By Gerald Walsh ©
Some employers like to read cover letters; other employers just ignore them. Personally, I believe they are an important part of the job search process and one that you should spend a considerable amount of time on before submitting an application. Not writing one is – to me – a sign of laziness.
I’ve read well over 100,000 cover letters over the years. When I read them, I look for you to tell me two things:
Tell me who you are professionally; and
Explain how your background relates to the job you are applying for.
Surprisingly, the number of cover letters that meet these two simple criteria is shockingly low. This is not the time to be satisfied with being “average” or “good enough.” It’s an opportunity to distinguish yourself from other applicants. Use the opportunity.
Here are a few guidelines to follow when writing cover letters.
Don’t say you are the perfect candidate for the job.
How many times have I read this line? There is no way you can tell from a job posting that you are the perfect candidate for the job when you haven’t even met with the employer yet. This says to the reader that you are impulsive, unrealistic, and brash. Leave it out.
Do avoid spelling and grammar mistakes.
Nothing is worse than a cover letter filled with spelling or grammatical errors. Just think of what such mistakes say about you: you’re careless; you don’t pay attention to detail; and you don’t care enough.
Do present yourself professionally.
Employers want to hire competent, confident, professional people. Therefore the tone of your cover letter should reflect these traits. For example, even though you may want to leave your current employer, speak positively about your experiences there. Don’t complain about how under-paid or unappreciated you are. It presents you in a bad light.
Do say “you” more than “I.”
A cover letter is not an autobiography and the focus should not be on how great your skills are. Instead, emphasize how you can meet the employer’s needs. How you can help them solve their problems. You will do this best if you research and understand the challenges facing them and describe how you can add value to their organization.
Don’t state your salary history or expectations.
Remember, the main purpose of your cover letter and resume is to get you invited in for a job interview. Stating your salary expectations might put up a barrier. Avoid doing so at all costs, unless asked for in the ad.
Do inject personality into your letter.
If nothing else, your cover letter is a demonstration of how well you can write. Show some enthusiasm, personality and humour in your writing. Be convincing as you attempt to sell yourself to the employer. And use creativity, particularly if you are applying for a job in a creative field.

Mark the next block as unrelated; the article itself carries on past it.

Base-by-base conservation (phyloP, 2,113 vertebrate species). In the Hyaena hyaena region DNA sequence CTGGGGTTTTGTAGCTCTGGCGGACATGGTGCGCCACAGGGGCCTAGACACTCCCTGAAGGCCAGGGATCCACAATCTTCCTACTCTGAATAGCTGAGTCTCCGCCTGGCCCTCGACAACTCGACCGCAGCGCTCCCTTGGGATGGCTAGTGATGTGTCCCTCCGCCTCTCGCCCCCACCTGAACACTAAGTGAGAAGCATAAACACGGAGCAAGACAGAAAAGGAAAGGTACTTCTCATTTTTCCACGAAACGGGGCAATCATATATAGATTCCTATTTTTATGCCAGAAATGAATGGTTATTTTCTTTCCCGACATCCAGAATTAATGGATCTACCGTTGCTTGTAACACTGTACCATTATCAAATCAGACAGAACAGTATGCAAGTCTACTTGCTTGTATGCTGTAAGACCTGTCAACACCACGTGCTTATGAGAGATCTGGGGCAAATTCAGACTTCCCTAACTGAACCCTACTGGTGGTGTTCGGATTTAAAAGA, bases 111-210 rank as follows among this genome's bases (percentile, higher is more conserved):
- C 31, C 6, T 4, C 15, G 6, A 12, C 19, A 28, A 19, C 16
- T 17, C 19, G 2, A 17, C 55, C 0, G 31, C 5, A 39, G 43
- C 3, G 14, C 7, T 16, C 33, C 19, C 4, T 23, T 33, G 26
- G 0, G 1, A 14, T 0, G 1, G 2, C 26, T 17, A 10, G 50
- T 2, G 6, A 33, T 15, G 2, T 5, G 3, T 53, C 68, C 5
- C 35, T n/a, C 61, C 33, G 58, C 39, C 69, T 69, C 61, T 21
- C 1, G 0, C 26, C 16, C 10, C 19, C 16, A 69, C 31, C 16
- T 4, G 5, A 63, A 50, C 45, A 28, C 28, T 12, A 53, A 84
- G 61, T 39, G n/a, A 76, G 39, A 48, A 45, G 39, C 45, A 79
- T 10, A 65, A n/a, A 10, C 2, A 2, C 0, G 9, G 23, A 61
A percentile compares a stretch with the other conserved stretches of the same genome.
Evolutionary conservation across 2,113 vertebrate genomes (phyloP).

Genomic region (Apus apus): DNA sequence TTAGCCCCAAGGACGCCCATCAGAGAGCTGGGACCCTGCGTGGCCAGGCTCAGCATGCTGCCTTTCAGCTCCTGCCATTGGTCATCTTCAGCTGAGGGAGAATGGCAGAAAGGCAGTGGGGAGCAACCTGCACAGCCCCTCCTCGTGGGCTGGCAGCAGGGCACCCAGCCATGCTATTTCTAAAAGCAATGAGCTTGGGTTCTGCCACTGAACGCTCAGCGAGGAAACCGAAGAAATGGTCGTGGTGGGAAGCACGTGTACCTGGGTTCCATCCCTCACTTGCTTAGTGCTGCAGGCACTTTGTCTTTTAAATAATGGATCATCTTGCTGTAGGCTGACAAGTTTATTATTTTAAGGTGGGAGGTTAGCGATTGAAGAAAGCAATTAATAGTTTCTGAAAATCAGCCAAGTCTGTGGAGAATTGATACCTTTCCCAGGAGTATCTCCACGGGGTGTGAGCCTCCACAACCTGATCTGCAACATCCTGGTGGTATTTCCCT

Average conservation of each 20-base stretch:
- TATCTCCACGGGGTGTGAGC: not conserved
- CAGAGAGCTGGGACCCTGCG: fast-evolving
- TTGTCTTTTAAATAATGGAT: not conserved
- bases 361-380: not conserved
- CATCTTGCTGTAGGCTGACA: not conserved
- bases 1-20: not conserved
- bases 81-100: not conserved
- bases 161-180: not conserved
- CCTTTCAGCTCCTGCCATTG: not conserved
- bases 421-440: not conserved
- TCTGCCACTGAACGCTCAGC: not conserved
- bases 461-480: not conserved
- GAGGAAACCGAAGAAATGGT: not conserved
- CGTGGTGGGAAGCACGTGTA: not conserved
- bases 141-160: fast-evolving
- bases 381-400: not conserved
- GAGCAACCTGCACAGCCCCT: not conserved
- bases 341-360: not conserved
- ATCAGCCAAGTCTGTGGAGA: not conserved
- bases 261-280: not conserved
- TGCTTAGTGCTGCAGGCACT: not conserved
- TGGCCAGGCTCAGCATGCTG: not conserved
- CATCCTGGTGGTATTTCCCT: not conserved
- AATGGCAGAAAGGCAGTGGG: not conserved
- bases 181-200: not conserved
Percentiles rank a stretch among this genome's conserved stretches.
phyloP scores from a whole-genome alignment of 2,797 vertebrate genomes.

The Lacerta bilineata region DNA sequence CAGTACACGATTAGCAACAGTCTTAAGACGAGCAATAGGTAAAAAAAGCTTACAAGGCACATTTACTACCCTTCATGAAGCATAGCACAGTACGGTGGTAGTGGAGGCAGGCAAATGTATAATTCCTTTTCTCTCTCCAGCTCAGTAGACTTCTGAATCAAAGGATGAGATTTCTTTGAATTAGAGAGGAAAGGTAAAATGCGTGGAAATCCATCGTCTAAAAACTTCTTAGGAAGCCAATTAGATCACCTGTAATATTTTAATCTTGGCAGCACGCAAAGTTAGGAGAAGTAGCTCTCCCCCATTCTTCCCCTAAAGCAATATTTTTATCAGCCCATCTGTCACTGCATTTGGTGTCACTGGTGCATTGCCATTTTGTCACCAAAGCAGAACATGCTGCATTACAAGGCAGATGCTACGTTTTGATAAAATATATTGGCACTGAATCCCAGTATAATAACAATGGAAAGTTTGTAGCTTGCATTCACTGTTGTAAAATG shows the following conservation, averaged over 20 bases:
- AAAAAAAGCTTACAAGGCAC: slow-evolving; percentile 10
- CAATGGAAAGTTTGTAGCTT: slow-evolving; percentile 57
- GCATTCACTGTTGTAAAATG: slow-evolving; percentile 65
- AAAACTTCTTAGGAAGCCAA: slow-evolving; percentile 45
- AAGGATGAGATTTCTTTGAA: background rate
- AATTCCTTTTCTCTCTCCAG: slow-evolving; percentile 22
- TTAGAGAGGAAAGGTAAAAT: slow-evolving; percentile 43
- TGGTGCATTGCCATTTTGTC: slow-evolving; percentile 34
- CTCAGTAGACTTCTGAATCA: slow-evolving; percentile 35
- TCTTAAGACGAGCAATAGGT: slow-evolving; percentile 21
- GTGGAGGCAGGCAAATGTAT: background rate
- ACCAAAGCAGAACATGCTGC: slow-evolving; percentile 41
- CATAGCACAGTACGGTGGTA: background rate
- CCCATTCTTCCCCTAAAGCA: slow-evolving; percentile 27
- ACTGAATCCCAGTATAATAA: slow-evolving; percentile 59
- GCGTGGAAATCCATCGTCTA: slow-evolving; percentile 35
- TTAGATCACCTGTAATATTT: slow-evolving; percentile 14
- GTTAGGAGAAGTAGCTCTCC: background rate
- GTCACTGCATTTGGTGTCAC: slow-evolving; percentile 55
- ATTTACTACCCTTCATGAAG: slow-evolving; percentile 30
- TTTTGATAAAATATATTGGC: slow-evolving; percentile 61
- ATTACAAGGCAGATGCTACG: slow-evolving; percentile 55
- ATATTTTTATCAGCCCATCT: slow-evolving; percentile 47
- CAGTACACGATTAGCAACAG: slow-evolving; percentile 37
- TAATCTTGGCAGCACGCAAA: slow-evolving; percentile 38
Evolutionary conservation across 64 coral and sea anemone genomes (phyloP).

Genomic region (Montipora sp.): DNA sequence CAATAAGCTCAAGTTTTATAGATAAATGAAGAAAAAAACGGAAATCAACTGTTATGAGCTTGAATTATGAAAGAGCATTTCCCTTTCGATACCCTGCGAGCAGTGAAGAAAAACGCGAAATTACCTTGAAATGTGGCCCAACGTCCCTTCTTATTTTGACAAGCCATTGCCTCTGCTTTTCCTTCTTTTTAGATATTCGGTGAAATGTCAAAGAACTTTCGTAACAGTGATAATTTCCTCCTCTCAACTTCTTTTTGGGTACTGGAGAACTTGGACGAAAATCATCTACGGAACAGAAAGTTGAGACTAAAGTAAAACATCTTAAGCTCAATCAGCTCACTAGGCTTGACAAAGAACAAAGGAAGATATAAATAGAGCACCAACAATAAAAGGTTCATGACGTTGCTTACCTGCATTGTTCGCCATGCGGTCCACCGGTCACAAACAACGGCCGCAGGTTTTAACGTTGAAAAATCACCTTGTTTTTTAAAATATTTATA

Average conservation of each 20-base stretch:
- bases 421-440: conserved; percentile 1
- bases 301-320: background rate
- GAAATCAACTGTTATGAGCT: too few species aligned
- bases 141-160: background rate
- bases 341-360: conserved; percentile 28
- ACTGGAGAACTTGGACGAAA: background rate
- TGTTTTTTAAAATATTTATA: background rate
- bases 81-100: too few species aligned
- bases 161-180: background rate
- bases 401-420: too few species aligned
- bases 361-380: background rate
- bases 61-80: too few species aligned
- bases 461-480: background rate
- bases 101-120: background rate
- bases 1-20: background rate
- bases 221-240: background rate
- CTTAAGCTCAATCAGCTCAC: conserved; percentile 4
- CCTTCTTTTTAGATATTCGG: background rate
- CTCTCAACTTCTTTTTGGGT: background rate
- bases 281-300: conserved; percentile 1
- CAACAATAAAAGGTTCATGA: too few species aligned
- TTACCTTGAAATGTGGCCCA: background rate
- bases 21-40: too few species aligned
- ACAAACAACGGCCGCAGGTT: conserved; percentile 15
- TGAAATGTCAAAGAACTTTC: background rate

And speaking of humour, I decided to google “worst cover letter ever.” It turns out there’s a lot of competition for this coveted title but here’s one that stood out for me. Ironically, it was written by an individual who was applying for a job with The Daily Muse, an online career advice site. Here goes:
You’re probably reading a lot of applications. And you’re probably not enjoying yourself. I’m writing this cover letter, and am not enjoying myself, either. So, let me cut to the chase.
I won’t pretend that your company mission is my passion, but I do think sales are interesting, and you seem to have a strong background per your LinkedIn page. If you hire me, I’ll show up for the hours you expect me to, and do what’s asked, and you’ll like me. Let’s face it: that puts me ahead of 99% applicants already.
I graduated from (name omitted) and was well-liked there. And you know the importance of that for sales. I am willing to bet that you don’t like the personality of most people who appear to be “qualified” for this entry-level position. That’s because if they’ve had the time to meet the qualifications for this job by the time they graduated college, they likely have no social skills. As someone who was voted “Life of the Party” in both high school and my fraternity, you won’t have to worry about hiring some stiff loser who will poorly represent the youthful image of your company, or any other worries you might have about your new hire being a cultural fit.
You’ll notice I haven’t talked about what skills I have yet. Do I honestly need to? I went to an elite institution, and we all know I’d figure out how to use whatever programs you’d like me to toil away with. Working at your company doesn’t take a rocket scientist, and I think we both know that, but the type of person you hire will matter, especially for your size team. Get back to me if you’re looking for someone you’ll actually enjoy working with.
To share your thoughts on this blog post, please write me at firstname.lastname@example.org.
Gerald Walsh is an executive recruiter, career coach, public speaker and author. During a 25+ year career, he has interviewed more than 10,000 job candidates, completed hundreds of successful searches for a range of organizations and guided many individuals – from young professionals to senior executives – to successful career change. He is the author of “PINNACLE: How to Land the Right Job and Find Fulfillment in Your Career.” You can follow Gerry on Twitter @Gerald_Walsh and LinkedIn.